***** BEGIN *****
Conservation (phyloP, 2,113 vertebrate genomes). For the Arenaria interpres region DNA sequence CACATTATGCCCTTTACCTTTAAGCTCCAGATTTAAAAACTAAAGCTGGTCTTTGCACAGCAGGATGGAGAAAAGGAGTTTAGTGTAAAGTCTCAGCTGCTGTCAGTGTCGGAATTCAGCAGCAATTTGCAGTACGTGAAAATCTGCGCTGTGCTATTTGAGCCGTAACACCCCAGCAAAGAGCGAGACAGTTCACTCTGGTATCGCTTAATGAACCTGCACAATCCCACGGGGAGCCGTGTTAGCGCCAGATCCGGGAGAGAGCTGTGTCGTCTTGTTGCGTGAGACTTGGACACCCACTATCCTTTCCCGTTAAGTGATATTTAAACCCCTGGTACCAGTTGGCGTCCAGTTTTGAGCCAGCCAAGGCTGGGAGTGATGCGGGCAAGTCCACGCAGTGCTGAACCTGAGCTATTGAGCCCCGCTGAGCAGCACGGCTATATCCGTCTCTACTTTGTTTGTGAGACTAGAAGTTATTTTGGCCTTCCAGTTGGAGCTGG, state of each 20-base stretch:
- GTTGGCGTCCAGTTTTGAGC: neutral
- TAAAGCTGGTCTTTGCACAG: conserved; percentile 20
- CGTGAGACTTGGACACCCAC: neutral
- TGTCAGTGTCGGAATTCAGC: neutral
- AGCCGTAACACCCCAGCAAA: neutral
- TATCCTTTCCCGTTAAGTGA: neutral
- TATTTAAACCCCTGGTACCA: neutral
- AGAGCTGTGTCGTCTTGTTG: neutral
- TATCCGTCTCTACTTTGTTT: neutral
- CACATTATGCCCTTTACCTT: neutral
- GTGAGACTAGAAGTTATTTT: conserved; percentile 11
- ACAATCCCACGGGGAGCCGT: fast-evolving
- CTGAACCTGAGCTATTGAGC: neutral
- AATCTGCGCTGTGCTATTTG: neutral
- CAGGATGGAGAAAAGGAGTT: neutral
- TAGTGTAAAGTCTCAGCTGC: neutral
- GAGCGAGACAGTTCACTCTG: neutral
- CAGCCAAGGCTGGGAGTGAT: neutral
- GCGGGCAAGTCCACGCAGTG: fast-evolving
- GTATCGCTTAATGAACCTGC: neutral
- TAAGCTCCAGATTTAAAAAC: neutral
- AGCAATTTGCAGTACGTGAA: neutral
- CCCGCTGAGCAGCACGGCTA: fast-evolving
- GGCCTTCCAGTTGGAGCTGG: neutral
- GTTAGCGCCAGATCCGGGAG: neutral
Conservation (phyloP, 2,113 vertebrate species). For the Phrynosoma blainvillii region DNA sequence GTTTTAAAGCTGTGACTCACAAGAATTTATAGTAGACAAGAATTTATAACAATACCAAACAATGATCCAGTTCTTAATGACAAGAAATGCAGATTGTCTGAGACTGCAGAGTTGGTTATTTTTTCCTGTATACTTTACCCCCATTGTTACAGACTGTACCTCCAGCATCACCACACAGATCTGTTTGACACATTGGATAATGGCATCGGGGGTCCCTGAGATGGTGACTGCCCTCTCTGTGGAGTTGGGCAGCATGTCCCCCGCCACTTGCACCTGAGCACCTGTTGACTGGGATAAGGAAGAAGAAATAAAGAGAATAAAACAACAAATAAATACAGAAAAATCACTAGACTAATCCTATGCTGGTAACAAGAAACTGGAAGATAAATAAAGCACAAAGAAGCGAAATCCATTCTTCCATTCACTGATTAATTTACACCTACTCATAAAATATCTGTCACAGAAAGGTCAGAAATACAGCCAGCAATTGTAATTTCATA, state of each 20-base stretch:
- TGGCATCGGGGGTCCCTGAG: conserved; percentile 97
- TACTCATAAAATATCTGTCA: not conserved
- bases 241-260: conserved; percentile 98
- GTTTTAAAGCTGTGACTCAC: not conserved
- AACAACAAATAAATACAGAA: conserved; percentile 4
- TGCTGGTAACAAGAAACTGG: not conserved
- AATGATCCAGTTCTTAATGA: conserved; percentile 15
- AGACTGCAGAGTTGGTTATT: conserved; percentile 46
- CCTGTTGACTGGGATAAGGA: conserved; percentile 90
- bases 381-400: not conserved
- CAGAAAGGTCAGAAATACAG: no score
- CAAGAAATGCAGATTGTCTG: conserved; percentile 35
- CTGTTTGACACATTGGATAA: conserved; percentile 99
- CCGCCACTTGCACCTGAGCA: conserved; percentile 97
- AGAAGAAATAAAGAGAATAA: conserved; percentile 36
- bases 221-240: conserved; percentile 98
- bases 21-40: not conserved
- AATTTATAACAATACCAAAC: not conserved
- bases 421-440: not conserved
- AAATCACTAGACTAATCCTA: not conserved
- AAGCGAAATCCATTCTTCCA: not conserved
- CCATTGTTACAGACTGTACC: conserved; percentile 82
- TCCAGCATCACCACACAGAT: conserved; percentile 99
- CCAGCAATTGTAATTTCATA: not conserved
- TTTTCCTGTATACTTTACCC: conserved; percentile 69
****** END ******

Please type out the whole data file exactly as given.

Conservation (phyloP, 2,113 vertebrate genomes). For the Arenaria interpres region DNA sequence CACATTATGCCCTTTACCTTTAAGCTCCAGATTTAAAAACTAAAGCTGGTCTTTGCACAGCAGGATGGAGAAAAGGAGTTTAGTGTAAAGTCTCAGCTGCTGTCAGTGTCGGAATTCAGCAGCAATTTGCAGTACGTGAAAATCTGCGCTGTGCTATTTGAGCCGTAACACCCCAGCAAAGAGCGAGACAGTTCACTCTGGTATCGCTTAATGAACCTGCACAATCCCACGGGGAGCCGTGTTAGCGCCAGATCCGGGAGAGAGCTGTGTCGTCTTGTTGCGTGAGACTTGGACACCCACTATCCTTTCCCGTTAAGTGATATTTAAACCCCTGGTACCAGTTGGCGTCCAGTTTTGAGCCAGCCAAGGCTGGGAGTGATGCGGGCAAGTCCACGCAGTGCTGAACCTGAGCTATTGAGCCCCGCTGAGCAGCACGGCTATATCCGTCTCTACTTTGTTTGTGAGACTAGAAGTTATTTTGGCCTTCCAGTTGGAGCTGG, state of each 20-base stretch:
- GTTGGCGTCCAGTTTTGAGC: neutral
- TAAAGCTGGTCTTTGCACAG: conserved; percentile 20
- CGTGAGACTTGGACACCCAC: neutral
- TGTCAGTGTCGGAATTCAGC: neutral
- AGCCGTAACACCCCAGCAAA: neutral
- TATCCTTTCCCGTTAAGTGA: neutral
- TATTTAAACCCCTGGTACCA: neutral
- AGAGCTGTGTCGTCTTGTTG: neutral
- TATCCGTCTCTACTTTGTTT: neutral
- CACATTATGCCCTTTACCTT: neutral
- GTGAGACTAGAAGTTATTTT: conserved; percentile 11
- ACAATCCCACGGGGAGCCGT: fast-evolving
- CTGAACCTGAGCTATTGAGC: neutral
- AATCTGCGCTGTGCTATTTG: neutral
- CAGGATGGAGAAAAGGAGTT: neutral
- TAGTGTAAAGTCTCAGCTGC: neutral
- GAGCGAGACAGTTCACTCTG: neutral
- CAGCCAAGGCTGGGAGTGAT: neutral
- GCGGGCAAGTCCACGCAGTG: fast-evolving
- GTATCGCTTAATGAACCTGC: neutral
- TAAGCTCCAGATTTAAAAAC: neutral
- AGCAATTTGCAGTACGTGAA: neutral
- CCCGCTGAGCAGCACGGCTA: fast-evolving
- GGCCTTCCAGTTGGAGCTGG: neutral
- GTTAGCGCCAGATCCGGGAG: neutral
Conservation (phyloP, 2,113 vertebrate species). For the Phrynosoma blainvillii region DNA sequence GTTTTAAAGCTGTGACTCACAAGAATTTATAGTAGACAAGAATTTATAACAATACCAAACAATGATCCAGTTCTTAATGACAAGAAATGCAGATTGTCTGAGACTGCAGAGTTGGTTATTTTTTCCTGTATACTTTACCCCCATTGTTACAGACTGTACCTCCAGCATCACCACACAGATCTGTTTGACACATTGGATAATGGCATCGGGGGTCCCTGAGATGGTGACTGCCCTCTCTGTGGAGTTGGGCAGCATGTCCCCCGCCACTTGCACCTGAGCACCTGTTGACTGGGATAAGGAAGAAGAAATAAAGAGAATAAAACAACAAATAAATACAGAAAAATCACTAGACTAATCCTATGCTGGTAACAAGAAACTGGAAGATAAATAAAGCACAAAGAAGCGAAATCCATTCTTCCATTCACTGATTAATTTACACCTACTCATAAAATATCTGTCACAGAAAGGTCAGAAATACAGCCAGCAATTGTAATTTCATA, state of each 20-base stretch:
- TGGCATCGGGGGTCCCTGAG: conserved; percentile 97
- TACTCATAAAATATCTGTCA: not conserved
- bases 241-260: conserved; percentile 98
- GTTTTAAAGCTGTGACTCAC: not conserved
- AACAACAAATAAATACAGAA: conserved; percentile 4
- TGCTGGTAACAAGAAACTGG: not conserved
- AATGATCCAGTTCTTAATGA: conserved; percentile 15
- AGACTGCAGAGTTGGTTATT: conserved; percentile 46
- CCTGTTGACTGGGATAAGGA: conserved; percentile 90
- bases 381-400: not conserved
- CAGAAAGGTCAGAAATACAG: no score
- CAAGAAATGCAGATTGTCTG: conserved; percentile 35
- CTGTTTGACACATTGGATAA: conserved; percentile 99
- CCGCCACTTGCACCTGAGCA: conserved; percentile 97
- AGAAGAAATAAAGAGAATAA: conserved; percentile 36
- bases 221-240: conserved; percentile 98
- bases 21-40: not conserved
- AATTTATAACAATACCAAAC: not conserved
- bases 421-440: not conserved
- AAATCACTAGACTAATCCTA: not conserved
- AAGCGAAATCCATTCTTCCA: not conserved
- CCATTGTTACAGACTGTACC: conserved; percentile 82
- TCCAGCATCACCACACAGAT: conserved; percentile 99
- CCAGCAATTGTAATTTCATA: not conserved
- TTTTCCTGTATACTTTACCC: conserved; percentile 69